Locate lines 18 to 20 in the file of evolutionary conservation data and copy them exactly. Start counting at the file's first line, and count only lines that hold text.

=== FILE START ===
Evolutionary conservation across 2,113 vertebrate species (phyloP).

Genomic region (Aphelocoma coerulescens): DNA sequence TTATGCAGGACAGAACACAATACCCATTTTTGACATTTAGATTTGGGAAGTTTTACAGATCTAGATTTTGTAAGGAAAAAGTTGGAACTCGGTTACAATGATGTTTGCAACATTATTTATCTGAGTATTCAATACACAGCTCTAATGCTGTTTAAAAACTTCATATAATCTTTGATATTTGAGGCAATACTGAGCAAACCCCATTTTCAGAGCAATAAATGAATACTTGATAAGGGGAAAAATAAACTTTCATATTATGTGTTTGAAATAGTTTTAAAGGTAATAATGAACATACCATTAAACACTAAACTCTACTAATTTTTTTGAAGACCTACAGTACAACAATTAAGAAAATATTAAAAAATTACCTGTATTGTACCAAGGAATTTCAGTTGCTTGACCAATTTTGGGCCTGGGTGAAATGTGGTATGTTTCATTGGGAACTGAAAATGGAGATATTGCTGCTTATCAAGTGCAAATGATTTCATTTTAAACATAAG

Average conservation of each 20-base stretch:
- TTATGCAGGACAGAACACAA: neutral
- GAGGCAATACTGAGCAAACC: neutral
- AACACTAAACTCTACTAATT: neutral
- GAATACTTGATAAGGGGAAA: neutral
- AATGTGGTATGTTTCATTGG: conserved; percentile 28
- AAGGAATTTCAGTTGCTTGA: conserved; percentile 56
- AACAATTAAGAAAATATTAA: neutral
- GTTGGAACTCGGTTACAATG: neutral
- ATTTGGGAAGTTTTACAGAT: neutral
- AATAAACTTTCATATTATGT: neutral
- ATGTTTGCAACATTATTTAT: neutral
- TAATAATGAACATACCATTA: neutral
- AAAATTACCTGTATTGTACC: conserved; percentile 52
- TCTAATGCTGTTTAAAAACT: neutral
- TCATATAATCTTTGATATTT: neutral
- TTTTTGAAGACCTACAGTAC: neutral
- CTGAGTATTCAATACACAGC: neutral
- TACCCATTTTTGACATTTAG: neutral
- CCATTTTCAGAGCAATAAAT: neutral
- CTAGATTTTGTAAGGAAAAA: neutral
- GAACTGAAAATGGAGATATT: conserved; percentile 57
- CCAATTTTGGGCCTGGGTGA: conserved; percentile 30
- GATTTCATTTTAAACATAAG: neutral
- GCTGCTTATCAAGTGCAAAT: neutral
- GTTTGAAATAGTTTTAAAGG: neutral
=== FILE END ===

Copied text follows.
- TCATATAATCTTTGATATTT: neutral
- TTTTTGAAGACCTACAGTAC: neutral
- CTGAGTATTCAATACACAGC: neutral